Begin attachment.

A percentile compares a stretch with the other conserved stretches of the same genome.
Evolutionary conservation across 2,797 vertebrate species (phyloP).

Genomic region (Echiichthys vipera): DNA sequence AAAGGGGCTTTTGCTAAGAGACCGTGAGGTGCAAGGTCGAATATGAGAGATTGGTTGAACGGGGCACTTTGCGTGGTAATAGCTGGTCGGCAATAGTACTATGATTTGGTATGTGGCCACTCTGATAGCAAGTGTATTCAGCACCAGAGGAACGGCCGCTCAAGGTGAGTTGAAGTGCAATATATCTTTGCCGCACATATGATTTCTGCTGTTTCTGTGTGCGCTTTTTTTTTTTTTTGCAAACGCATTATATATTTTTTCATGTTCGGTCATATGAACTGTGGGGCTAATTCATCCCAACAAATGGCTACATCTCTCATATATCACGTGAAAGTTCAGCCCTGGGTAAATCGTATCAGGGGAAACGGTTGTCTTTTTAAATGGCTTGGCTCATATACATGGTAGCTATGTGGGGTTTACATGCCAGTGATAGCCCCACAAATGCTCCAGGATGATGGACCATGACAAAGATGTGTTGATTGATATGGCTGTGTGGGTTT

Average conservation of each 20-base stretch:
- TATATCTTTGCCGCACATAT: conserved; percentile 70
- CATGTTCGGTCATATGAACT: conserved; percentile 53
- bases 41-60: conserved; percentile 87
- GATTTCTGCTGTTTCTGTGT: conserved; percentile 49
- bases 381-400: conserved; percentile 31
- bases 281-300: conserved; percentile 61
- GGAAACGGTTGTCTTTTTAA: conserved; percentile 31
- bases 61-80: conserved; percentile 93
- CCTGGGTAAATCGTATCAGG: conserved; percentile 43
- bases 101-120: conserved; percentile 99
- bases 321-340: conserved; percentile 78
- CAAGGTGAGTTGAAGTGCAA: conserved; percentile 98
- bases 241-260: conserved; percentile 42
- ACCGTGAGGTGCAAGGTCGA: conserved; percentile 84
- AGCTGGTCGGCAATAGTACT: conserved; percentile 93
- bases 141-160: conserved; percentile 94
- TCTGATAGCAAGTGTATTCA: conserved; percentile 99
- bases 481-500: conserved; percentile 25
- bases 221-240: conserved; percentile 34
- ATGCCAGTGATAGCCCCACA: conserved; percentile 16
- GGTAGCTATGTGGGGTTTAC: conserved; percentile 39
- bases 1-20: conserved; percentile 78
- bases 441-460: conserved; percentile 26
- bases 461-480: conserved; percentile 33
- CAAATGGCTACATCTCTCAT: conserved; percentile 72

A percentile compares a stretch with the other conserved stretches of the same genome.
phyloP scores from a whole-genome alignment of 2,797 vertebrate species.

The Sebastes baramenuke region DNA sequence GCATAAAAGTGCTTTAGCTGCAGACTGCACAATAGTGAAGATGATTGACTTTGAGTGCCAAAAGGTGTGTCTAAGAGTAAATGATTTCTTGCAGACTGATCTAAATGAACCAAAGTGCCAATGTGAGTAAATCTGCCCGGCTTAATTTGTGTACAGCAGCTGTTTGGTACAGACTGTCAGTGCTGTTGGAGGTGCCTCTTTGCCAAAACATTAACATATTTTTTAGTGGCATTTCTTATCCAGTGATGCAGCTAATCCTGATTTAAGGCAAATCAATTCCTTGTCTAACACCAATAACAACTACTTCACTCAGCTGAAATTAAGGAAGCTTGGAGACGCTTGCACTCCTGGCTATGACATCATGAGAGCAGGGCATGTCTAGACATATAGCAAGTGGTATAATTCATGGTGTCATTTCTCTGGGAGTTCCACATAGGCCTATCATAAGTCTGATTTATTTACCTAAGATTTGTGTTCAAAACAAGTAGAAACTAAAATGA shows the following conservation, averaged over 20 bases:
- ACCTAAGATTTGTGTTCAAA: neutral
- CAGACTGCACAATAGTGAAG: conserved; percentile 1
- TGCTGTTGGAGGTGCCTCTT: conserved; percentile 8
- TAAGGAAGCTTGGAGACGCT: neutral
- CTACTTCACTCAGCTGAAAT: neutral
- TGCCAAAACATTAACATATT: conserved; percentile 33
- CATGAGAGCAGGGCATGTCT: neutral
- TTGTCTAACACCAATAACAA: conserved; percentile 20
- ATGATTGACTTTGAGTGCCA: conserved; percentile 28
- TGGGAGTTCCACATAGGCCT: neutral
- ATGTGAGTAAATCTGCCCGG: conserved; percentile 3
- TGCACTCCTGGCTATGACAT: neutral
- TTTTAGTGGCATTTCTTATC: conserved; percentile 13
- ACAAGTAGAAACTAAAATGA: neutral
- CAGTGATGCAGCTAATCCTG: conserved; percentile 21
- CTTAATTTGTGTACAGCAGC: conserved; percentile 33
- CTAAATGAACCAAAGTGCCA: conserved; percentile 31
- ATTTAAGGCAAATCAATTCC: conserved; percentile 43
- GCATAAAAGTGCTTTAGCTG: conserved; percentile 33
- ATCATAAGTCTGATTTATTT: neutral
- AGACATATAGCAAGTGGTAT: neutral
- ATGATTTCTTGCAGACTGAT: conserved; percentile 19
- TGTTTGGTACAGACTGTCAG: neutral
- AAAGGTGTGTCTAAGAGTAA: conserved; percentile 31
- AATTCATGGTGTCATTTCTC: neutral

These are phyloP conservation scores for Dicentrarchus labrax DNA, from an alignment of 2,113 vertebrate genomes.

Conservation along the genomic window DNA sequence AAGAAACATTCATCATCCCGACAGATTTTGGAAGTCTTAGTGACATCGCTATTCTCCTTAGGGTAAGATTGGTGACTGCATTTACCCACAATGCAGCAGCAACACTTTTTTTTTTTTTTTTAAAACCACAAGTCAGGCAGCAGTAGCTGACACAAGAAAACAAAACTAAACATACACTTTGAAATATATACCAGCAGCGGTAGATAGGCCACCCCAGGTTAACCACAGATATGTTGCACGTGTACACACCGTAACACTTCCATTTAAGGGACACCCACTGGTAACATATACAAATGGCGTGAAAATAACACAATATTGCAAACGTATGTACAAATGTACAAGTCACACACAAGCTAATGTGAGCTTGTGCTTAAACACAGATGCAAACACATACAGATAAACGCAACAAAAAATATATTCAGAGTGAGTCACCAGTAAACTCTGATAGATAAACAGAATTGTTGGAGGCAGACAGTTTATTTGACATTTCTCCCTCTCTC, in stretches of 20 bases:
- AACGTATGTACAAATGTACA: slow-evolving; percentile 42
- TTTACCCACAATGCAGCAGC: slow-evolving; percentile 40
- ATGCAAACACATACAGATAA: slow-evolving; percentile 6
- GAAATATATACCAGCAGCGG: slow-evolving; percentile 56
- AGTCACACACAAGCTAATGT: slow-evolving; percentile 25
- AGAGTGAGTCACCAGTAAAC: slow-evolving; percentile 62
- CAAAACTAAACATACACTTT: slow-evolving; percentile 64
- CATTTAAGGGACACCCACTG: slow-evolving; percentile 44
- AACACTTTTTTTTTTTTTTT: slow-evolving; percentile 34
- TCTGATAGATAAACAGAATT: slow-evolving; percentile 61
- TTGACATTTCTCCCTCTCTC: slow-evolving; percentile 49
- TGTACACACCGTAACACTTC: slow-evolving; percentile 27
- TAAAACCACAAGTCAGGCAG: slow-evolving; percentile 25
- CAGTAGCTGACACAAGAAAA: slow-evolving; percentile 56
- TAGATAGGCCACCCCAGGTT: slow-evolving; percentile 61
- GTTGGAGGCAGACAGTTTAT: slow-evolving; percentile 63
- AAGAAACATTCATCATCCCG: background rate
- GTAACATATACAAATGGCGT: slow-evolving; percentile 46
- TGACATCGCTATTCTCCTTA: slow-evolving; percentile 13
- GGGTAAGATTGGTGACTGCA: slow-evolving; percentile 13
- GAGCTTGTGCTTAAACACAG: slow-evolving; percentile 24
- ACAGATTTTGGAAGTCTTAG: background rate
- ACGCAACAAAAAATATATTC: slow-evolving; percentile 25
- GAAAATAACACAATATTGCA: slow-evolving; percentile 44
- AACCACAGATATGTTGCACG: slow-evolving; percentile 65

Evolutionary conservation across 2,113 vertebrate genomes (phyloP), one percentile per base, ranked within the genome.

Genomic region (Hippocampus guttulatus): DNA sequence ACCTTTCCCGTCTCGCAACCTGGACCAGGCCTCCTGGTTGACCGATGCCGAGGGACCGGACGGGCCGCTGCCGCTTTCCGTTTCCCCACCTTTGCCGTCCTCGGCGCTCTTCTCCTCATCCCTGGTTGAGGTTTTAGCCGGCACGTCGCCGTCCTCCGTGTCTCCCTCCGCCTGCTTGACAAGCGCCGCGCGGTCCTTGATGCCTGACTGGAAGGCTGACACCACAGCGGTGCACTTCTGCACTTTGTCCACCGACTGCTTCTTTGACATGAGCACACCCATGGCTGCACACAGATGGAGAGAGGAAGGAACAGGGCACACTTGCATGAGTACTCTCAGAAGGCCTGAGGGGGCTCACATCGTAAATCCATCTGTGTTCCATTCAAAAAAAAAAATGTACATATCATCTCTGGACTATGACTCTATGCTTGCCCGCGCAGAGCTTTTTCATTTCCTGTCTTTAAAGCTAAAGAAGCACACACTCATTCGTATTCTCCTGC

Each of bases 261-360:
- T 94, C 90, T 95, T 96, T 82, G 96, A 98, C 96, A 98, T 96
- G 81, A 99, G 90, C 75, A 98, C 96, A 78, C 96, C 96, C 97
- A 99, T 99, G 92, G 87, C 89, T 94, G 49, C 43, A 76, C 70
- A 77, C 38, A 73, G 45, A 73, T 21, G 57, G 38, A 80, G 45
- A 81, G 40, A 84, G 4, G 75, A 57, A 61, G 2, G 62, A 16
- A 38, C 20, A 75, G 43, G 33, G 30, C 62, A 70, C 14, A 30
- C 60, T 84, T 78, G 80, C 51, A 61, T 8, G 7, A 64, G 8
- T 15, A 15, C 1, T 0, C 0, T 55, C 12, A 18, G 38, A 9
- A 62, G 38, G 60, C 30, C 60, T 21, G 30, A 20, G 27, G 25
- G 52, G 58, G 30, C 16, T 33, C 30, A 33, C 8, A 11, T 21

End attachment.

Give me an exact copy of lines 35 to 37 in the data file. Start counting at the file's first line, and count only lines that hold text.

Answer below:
- TGCTGTTGGAGGTGCCTCTT: conserved; percentile 8
- TAAGGAAGCTTGGAGACGCT: neutral
- CTACTTCACTCAGCTGAAAT: neutral